Press release

Unraveling the Art of Pansori at the Jeonju Int’l Sori Festival by Charlie Crooijmans
관리자 | 2019-01-22 15:14:01 | 900

Unraveling the Art of Pansori at the Jeonju Int’l Sori Festival

Charlie Crooijmans
Music journalist from the Netherlands    


Captured by the raspy voice of Pansori artist Kim Kyung-ho, I tried to keep up with ‘Jeokbyeok-ga’ (the war story). I could read it along in the book that was handed out, but I had to check the screen at the side of the stage to find out the right page. Unfortunately I forgot my glasses at home, so it was hard for me to decipher the English words. From time to time the text accelerated on the screen, which I mistakenly assumed to be a technical error. So I got lost. I didn’t realize that some of the paragraphs of the story could be skipped. The musicologist Dong-hyun, Choi probably explained about this in the introduction before the performance, in Korean…

For the second time I was invited to visit the Sori Festival in Jeonju to learn about Pansori, musical storytelling performed by a singer and a drummer. At the festival the five different stories are performed by Master Pansori artists. There is also room for the next generation, and interesting collaborations. I’ll come back to that later. There is a bunch of other things to do and see. There is even music from all over the world, hence Jeonju Int’l Sori Festival, with a focus on Asian countries. Too much for somebody with FOMO! So I didn’t regret it at all when the outdoor events had to be canceled on Friday and Saturday, because of the typhoon. Finally I could seriously take the time to concentrate on the authentic Pansori Batangs. 


So from the third Batang on, I decided to sit next to the screen with the relevant story book in my lap. Finally I started to understand and feel the structure, the moods and the rhythms. It reminds me a bit of the Affektenlehre, a German theory in the aesthetics of music in the Baroque era (1600–1750), in which musical means are linked to emotions. The different rhythms in Pansori are linked to certain moods, from very slow depicting sadness and solemness, to uptempo (almost like rap) suggesting cheerfulness and excitement. The art of storytelling includes timing, intonation, gestures, and dramatic expressions. A skilled singer incorporates the different characters flawlessly. Out of the five (or better six) Pansori singers, Zang Mung-hee who performed ‘Simcheon-ga’ (the story of a blind father and his daughter) absolutely stood out. Zang intensely knows how to grab your attention. Her performance lasted two and a half hours, but it was finished before you realized. It was almost like binge watching. Irresistible! Also the performance of the 70 years old Kim Soo-yeon with Kang Gyung-a (her pupil) was excellent. In turns they performed ‘Huengbo-ga’ (the story of two brothers). Each time they appeared in a different hanbok (traditional Korean dress). They finished together in unisono.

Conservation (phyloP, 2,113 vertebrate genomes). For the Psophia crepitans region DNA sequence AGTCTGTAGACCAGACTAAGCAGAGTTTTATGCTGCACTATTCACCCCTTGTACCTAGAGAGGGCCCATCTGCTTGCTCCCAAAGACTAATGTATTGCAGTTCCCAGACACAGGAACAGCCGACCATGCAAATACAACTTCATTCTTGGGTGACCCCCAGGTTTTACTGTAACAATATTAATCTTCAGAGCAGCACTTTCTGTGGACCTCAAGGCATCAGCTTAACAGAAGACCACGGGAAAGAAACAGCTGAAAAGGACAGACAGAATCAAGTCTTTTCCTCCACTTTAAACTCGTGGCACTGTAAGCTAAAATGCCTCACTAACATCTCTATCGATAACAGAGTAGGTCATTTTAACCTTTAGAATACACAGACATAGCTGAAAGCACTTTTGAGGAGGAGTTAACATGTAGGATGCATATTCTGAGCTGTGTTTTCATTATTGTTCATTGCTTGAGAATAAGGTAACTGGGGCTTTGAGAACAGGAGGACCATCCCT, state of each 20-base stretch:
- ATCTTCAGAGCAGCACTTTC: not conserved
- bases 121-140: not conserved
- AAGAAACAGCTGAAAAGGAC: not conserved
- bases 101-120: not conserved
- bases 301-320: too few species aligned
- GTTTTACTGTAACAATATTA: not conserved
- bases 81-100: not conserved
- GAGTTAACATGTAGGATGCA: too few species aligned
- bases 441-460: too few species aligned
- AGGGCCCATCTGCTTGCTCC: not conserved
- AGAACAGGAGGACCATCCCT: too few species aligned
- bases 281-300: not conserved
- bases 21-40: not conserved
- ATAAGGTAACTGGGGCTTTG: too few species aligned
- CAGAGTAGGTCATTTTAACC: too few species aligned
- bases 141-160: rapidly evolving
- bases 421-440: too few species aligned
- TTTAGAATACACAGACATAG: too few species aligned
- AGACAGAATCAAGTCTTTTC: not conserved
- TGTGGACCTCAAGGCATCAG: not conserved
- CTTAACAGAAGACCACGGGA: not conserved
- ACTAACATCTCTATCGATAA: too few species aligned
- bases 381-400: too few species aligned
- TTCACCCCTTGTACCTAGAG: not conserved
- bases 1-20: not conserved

Not only me as a foreigner had to focus to be able to enjoy Pansori, the Korean audience has to make an effort as well. The words are ancient Korean and the way the voice is used doesn’t even come close to the cheerful K-pop style of singing. The pansori voice is hoarse, sometimes larmoyant, with beautiful ornaments. The drums are complex but minimal, giving the essential accents of the different measures. The ancient stories are fixed, but they are universal and identifiable for every one. A Pansori performance wouldn’t be complete without the encouraging shouts and clapping of the audience. So a new audience is required. To make it more accessible for adolescents one could try develop an interactive app. The good thing of the Sori Festival is that the school kids are exposed to traditional expressions of the Korean Culture, and beyond.


To bring Pansori to a different, international level, the festival organizes collaborations with foreign artists. Last year there was a project of La Tit'Fanfare from France with Pansori singer Taepyungyang yu. They had to simplify they music strongly to make it work. The result wasn’t very interesting. This year at the opening ceremonie, which was absolutely briljant, we witnessed various (traditional) styles linked to contemporary forms. Among them a collaboration between Pansori artist Jung Bo-gown (vocals and drums) and Vanessa Aibar, a young Flamenco dancer from Andalusia. It was a cooperative project between the Sori Festival and the Dutch Flamenco Biennale. Apparently Flamenco and Pansori are two contrasting genres. Yet there are similarities. Both have strong emotional expressions, a long history, complex rhythms and the need of encouraging shouts. In two days they had to learn from each other and prepare the piece. Vanessa dived into the complex rhythms to embody them gracefully in her dance. It was a great pleasure to see both of them coming out of their comfort zone, challenging themselves and each other. Hopefully there will be a continuation of this project. The co-existence of the authentic Pansori, and the innovative (international) Pansori is essential for the future of this beautiful genre.


Charlie Crooijmans
Music journalist from the Netherlands